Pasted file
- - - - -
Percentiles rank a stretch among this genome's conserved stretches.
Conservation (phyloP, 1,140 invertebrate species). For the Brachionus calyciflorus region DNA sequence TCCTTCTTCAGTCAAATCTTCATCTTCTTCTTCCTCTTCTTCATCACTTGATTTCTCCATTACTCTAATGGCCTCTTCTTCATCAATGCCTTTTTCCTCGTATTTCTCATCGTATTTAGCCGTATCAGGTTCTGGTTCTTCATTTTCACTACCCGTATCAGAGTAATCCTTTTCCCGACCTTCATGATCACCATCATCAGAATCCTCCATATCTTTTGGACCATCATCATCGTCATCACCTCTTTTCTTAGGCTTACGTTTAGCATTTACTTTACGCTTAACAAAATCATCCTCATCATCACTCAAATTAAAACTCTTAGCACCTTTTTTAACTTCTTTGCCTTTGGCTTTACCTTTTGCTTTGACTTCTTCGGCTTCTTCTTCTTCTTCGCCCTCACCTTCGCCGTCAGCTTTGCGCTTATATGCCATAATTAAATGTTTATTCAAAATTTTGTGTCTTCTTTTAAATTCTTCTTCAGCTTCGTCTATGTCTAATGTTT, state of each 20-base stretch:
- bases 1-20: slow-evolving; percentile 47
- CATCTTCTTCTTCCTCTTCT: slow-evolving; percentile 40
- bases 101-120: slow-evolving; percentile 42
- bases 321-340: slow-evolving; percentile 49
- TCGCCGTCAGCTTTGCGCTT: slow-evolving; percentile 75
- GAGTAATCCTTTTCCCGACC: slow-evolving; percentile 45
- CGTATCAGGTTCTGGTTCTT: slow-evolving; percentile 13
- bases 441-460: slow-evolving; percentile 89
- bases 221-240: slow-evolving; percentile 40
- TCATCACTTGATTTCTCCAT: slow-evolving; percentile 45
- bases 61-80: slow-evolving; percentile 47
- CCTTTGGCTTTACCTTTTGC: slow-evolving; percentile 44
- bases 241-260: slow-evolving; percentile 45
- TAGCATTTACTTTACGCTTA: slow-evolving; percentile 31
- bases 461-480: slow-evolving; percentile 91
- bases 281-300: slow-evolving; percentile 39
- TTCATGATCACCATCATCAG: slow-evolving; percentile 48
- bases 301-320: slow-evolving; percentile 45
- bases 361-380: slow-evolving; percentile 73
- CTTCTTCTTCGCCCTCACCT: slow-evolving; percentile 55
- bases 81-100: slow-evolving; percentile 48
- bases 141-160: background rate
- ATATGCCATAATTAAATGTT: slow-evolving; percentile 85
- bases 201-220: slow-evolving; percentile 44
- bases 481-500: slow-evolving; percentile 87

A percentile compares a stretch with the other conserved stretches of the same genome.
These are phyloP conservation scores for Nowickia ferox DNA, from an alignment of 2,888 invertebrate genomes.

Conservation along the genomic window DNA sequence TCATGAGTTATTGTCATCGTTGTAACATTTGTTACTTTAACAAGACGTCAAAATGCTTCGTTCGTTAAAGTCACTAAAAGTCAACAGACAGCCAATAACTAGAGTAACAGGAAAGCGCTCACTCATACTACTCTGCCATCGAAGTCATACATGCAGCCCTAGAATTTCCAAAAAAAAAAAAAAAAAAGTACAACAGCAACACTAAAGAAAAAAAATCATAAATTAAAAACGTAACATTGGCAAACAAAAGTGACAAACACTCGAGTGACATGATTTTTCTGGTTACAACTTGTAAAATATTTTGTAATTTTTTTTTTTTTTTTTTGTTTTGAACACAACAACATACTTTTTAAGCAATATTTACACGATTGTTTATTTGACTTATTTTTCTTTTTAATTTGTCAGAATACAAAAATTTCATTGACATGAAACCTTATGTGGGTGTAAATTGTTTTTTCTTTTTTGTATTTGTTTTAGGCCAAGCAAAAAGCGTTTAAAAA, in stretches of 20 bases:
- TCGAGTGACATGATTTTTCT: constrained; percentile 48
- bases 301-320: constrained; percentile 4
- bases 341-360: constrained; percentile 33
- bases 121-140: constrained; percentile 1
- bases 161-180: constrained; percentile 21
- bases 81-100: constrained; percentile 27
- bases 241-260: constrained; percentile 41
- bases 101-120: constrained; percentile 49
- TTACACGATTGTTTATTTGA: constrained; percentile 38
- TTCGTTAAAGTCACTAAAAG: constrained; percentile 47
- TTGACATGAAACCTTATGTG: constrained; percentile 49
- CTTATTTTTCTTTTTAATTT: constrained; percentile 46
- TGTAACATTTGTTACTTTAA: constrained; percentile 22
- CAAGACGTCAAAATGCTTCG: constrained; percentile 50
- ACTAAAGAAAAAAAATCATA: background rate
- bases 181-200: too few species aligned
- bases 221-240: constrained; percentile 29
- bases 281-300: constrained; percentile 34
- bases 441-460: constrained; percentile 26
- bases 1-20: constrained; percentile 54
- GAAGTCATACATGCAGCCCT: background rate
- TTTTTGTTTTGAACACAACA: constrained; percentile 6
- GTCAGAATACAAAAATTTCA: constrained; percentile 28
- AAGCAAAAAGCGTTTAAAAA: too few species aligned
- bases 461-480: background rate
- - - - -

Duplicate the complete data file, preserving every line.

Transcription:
Percentiles rank a stretch among this genome's conserved stretches.
Conservation (phyloP, 1,140 invertebrate species). For the Brachionus calyciflorus region DNA sequence TCCTTCTTCAGTCAAATCTTCATCTTCTTCTTCCTCTTCTTCATCACTTGATTTCTCCATTACTCTAATGGCCTCTTCTTCATCAATGCCTTTTTCCTCGTATTTCTCATCGTATTTAGCCGTATCAGGTTCTGGTTCTTCATTTTCACTACCCGTATCAGAGTAATCCTTTTCCCGACCTTCATGATCACCATCATCAGAATCCTCCATATCTTTTGGACCATCATCATCGTCATCACCTCTTTTCTTAGGCTTACGTTTAGCATTTACTTTACGCTTAACAAAATCATCCTCATCATCACTCAAATTAAAACTCTTAGCACCTTTTTTAACTTCTTTGCCTTTGGCTTTACCTTTTGCTTTGACTTCTTCGGCTTCTTCTTCTTCTTCGCCCTCACCTTCGCCGTCAGCTTTGCGCTTATATGCCATAATTAAATGTTTATTCAAAATTTTGTGTCTTCTTTTAAATTCTTCTTCAGCTTCGTCTATGTCTAATGTTT, state of each 20-base stretch:
- bases 1-20: slow-evolving; percentile 47
- CATCTTCTTCTTCCTCTTCT: slow-evolving; percentile 40
- bases 101-120: slow-evolving; percentile 42
- bases 321-340: slow-evolving; percentile 49
- TCGCCGTCAGCTTTGCGCTT: slow-evolving; percentile 75
- GAGTAATCCTTTTCCCGACC: slow-evolving; percentile 45
- CGTATCAGGTTCTGGTTCTT: slow-evolving; percentile 13
- bases 441-460: slow-evolving; percentile 89
- bases 221-240: slow-evolving; percentile 40
- TCATCACTTGATTTCTCCAT: slow-evolving; percentile 45
- bases 61-80: slow-evolving; percentile 47
- CCTTTGGCTTTACCTTTTGC: slow-evolving; percentile 44
- bases 241-260: slow-evolving; percentile 45
- TAGCATTTACTTTACGCTTA: slow-evolving; percentile 31
- bases 461-480: slow-evolving; percentile 91
- bases 281-300: slow-evolving; percentile 39
- TTCATGATCACCATCATCAG: slow-evolving; percentile 48
- bases 301-320: slow-evolving; percentile 45
- bases 361-380: slow-evolving; percentile 73
- CTTCTTCTTCGCCCTCACCT: slow-evolving; percentile 55
- bases 81-100: slow-evolving; percentile 48
- bases 141-160: background rate
- ATATGCCATAATTAAATGTT: slow-evolving; percentile 85
- bases 201-220: slow-evolving; percentile 44
- bases 481-500: slow-evolving; percentile 87

A percentile compares a stretch with the other conserved stretches of the same genome.
These are phyloP conservation scores for Nowickia ferox DNA, from an alignment of 2,888 invertebrate genomes.

Conservation along the genomic window DNA sequence TCATGAGTTATTGTCATCGTTGTAACATTTGTTACTTTAACAAGACGTCAAAATGCTTCGTTCGTTAAAGTCACTAAAAGTCAACAGACAGCCAATAACTAGAGTAACAGGAAAGCGCTCACTCATACTACTCTGCCATCGAAGTCATACATGCAGCCCTAGAATTTCCAAAAAAAAAAAAAAAAAAGTACAACAGCAACACTAAAGAAAAAAAATCATAAATTAAAAACGTAACATTGGCAAACAAAAGTGACAAACACTCGAGTGACATGATTTTTCTGGTTACAACTTGTAAAATATTTTGTAATTTTTTTTTTTTTTTTTTGTTTTGAACACAACAACATACTTTTTAAGCAATATTTACACGATTGTTTATTTGACTTATTTTTCTTTTTAATTTGTCAGAATACAAAAATTTCATTGACATGAAACCTTATGTGGGTGTAAATTGTTTTTTCTTTTTTGTATTTGTTTTAGGCCAAGCAAAAAGCGTTTAAAAA, in stretches of 20 bases:
- TCGAGTGACATGATTTTTCT: constrained; percentile 48
- bases 301-320: constrained; percentile 4
- bases 341-360: constrained; percentile 33
- bases 121-140: constrained; percentile 1
- bases 161-180: constrained; percentile 21
- bases 81-100: constrained; percentile 27
- bases 241-260: constrained; percentile 41
- bases 101-120: constrained; percentile 49
- TTACACGATTGTTTATTTGA: constrained; percentile 38
- TTCGTTAAAGTCACTAAAAG: constrained; percentile 47
- TTGACATGAAACCTTATGTG: constrained; percentile 49
- CTTATTTTTCTTTTTAATTT: constrained; percentile 46
- TGTAACATTTGTTACTTTAA: constrained; percentile 22
- CAAGACGTCAAAATGCTTCG: constrained; percentile 50
- ACTAAAGAAAAAAAATCATA: background rate
- bases 181-200: too few species aligned
- bases 221-240: constrained; percentile 29
- bases 281-300: constrained; percentile 34
- bases 441-460: constrained; percentile 26
- bases 1-20: constrained; percentile 54
- GAAGTCATACATGCAGCCCT: background rate
- TTTTTGTTTTGAACACAACA: constrained; percentile 6
- GTCAGAATACAAAAATTTCA: constrained; percentile 28
- AAGCAAAAAGCGTTTAAAAA: too few species aligned
- bases 461-480: background rate